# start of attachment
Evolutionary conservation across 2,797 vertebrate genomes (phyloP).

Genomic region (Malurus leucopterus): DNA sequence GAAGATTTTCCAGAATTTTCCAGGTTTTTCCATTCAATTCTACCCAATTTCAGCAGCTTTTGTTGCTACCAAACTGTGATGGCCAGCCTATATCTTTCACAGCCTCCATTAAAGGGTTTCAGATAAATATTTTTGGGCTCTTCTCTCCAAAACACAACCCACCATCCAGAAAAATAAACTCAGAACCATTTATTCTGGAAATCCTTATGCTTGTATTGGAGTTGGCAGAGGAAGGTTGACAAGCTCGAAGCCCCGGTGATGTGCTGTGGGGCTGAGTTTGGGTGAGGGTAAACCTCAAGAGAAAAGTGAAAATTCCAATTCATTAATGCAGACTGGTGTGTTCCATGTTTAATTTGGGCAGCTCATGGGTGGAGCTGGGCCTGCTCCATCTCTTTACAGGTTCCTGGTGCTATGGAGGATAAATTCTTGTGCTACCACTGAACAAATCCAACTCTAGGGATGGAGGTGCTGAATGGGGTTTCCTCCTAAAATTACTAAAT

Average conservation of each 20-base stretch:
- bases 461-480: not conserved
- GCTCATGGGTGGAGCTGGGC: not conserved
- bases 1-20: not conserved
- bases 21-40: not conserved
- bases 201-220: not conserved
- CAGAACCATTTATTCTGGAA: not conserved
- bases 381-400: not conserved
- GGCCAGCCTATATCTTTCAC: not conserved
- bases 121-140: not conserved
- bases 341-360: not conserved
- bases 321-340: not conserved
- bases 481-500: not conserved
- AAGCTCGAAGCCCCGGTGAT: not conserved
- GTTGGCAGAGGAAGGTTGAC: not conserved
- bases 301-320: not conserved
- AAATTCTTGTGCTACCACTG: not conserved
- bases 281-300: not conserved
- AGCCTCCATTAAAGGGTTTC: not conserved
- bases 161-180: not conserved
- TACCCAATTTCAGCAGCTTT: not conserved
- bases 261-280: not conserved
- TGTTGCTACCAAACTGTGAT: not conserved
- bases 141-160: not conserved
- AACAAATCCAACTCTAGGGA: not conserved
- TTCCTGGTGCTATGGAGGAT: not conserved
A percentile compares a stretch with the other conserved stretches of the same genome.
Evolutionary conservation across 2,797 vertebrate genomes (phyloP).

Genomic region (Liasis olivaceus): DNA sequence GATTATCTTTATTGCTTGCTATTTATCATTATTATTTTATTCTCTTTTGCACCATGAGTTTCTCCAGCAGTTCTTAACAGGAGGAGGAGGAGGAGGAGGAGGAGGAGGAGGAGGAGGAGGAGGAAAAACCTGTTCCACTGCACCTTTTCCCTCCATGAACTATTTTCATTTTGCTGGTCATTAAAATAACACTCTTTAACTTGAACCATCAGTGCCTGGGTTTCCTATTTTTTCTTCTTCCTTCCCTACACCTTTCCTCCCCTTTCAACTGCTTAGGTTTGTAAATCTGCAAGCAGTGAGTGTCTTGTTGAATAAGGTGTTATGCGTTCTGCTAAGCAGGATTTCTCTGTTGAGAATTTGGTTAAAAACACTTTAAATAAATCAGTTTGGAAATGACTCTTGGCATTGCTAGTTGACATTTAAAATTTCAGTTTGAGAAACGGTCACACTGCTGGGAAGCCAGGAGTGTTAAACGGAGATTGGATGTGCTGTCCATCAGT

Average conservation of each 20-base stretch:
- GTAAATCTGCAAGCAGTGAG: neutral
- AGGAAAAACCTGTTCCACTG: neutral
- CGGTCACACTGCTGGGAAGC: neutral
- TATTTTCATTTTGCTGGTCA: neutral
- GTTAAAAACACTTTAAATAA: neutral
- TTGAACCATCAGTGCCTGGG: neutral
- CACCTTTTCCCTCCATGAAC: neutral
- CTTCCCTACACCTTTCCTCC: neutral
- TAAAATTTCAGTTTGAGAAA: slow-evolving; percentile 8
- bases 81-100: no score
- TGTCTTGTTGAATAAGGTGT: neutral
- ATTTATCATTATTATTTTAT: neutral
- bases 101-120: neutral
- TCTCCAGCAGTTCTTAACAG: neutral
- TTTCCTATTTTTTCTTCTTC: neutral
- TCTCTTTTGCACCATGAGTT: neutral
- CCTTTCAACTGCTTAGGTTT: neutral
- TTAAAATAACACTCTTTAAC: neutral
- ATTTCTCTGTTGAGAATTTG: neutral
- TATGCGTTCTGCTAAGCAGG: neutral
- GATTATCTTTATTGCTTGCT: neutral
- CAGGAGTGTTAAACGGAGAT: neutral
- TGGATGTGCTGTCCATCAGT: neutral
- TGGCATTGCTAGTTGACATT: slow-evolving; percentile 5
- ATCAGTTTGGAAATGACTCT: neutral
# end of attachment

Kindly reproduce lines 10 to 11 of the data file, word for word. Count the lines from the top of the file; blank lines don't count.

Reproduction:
- bases 381-400: not conserved
- GGCCAGCCTATATCTTTCAC: not conserved